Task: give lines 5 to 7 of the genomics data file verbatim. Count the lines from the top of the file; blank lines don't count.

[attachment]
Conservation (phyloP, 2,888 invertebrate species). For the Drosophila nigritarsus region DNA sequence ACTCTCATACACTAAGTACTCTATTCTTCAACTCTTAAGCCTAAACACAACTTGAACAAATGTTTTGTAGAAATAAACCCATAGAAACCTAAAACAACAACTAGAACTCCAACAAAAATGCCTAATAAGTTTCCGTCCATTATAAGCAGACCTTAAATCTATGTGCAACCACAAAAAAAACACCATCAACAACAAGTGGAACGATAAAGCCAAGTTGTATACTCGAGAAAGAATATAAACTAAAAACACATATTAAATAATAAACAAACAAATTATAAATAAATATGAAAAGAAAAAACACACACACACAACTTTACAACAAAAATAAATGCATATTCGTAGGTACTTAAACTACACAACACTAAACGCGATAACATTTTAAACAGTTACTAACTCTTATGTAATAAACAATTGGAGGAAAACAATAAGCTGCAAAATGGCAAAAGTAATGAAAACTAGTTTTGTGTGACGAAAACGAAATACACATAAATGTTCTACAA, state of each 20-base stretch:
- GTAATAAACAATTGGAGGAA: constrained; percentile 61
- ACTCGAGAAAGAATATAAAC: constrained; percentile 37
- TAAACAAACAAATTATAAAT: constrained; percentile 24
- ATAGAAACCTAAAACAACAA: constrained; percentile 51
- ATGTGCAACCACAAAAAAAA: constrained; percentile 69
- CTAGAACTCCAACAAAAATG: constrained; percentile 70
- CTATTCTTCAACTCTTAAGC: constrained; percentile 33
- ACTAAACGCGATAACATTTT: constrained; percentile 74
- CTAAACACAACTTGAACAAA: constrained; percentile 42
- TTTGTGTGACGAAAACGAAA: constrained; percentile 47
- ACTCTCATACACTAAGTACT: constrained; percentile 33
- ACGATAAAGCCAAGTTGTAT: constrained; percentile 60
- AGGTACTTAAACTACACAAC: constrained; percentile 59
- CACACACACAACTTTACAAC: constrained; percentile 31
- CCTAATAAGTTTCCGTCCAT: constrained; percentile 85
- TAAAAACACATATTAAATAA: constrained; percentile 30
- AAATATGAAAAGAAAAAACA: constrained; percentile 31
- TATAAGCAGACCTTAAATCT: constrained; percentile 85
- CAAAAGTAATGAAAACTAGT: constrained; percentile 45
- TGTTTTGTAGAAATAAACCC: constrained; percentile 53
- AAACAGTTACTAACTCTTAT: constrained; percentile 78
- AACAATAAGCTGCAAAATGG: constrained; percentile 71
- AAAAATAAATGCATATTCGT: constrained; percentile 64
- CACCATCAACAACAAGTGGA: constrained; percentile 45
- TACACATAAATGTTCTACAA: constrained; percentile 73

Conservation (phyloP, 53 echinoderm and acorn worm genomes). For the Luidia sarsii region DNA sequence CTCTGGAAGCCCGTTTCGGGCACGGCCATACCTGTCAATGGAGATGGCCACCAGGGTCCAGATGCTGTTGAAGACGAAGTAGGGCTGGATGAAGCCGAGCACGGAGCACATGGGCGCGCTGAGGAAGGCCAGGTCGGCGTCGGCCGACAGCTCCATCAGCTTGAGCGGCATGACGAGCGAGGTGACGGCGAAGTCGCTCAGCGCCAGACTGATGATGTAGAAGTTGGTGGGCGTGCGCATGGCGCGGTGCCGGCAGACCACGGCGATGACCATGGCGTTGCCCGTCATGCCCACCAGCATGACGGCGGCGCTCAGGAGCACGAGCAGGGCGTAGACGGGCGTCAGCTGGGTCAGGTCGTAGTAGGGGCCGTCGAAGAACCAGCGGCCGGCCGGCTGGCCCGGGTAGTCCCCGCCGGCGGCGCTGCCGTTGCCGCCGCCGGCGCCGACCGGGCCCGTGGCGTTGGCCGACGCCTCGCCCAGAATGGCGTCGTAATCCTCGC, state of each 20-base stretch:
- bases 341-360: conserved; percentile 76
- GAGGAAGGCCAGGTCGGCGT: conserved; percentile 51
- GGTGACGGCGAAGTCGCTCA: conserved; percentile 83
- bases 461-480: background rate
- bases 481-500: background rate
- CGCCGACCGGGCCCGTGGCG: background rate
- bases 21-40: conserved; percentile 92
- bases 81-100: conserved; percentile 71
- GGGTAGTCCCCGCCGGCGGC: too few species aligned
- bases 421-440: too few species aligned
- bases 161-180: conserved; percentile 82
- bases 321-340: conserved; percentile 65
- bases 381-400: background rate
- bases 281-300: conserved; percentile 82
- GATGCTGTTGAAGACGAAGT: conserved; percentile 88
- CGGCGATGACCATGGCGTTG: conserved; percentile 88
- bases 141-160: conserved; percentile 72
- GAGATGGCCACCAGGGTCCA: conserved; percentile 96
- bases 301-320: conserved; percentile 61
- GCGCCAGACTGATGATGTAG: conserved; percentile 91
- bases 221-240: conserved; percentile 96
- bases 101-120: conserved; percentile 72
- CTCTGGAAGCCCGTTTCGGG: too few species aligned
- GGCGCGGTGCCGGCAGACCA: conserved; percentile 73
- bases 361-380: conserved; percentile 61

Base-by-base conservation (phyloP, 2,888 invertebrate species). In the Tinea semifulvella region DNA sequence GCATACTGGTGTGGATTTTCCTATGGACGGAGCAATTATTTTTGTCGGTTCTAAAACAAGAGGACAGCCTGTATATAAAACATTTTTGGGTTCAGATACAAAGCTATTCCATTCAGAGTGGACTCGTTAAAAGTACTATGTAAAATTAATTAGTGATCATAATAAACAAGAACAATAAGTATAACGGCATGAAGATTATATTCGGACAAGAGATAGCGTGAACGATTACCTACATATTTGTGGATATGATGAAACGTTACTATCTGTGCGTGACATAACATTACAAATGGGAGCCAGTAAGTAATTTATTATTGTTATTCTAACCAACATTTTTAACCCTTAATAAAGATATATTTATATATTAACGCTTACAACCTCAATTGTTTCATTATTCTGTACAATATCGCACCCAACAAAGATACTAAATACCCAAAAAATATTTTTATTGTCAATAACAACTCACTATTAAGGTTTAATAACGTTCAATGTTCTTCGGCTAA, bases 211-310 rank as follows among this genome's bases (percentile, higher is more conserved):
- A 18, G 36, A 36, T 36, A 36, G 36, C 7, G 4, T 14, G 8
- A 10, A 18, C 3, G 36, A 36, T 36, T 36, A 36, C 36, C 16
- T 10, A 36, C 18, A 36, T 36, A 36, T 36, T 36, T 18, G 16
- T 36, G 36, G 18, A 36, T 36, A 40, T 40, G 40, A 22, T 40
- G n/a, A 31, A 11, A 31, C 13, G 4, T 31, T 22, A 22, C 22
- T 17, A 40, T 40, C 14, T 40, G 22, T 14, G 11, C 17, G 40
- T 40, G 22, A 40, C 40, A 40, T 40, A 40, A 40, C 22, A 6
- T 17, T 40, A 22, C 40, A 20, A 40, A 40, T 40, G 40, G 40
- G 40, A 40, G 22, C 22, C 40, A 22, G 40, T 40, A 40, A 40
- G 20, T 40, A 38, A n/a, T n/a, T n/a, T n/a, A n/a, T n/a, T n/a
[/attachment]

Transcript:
- ATAGAAACCTAAAACAACAA: constrained; percentile 51
- ATGTGCAACCACAAAAAAAA: constrained; percentile 69
- CTAGAACTCCAACAAAAATG: constrained; percentile 70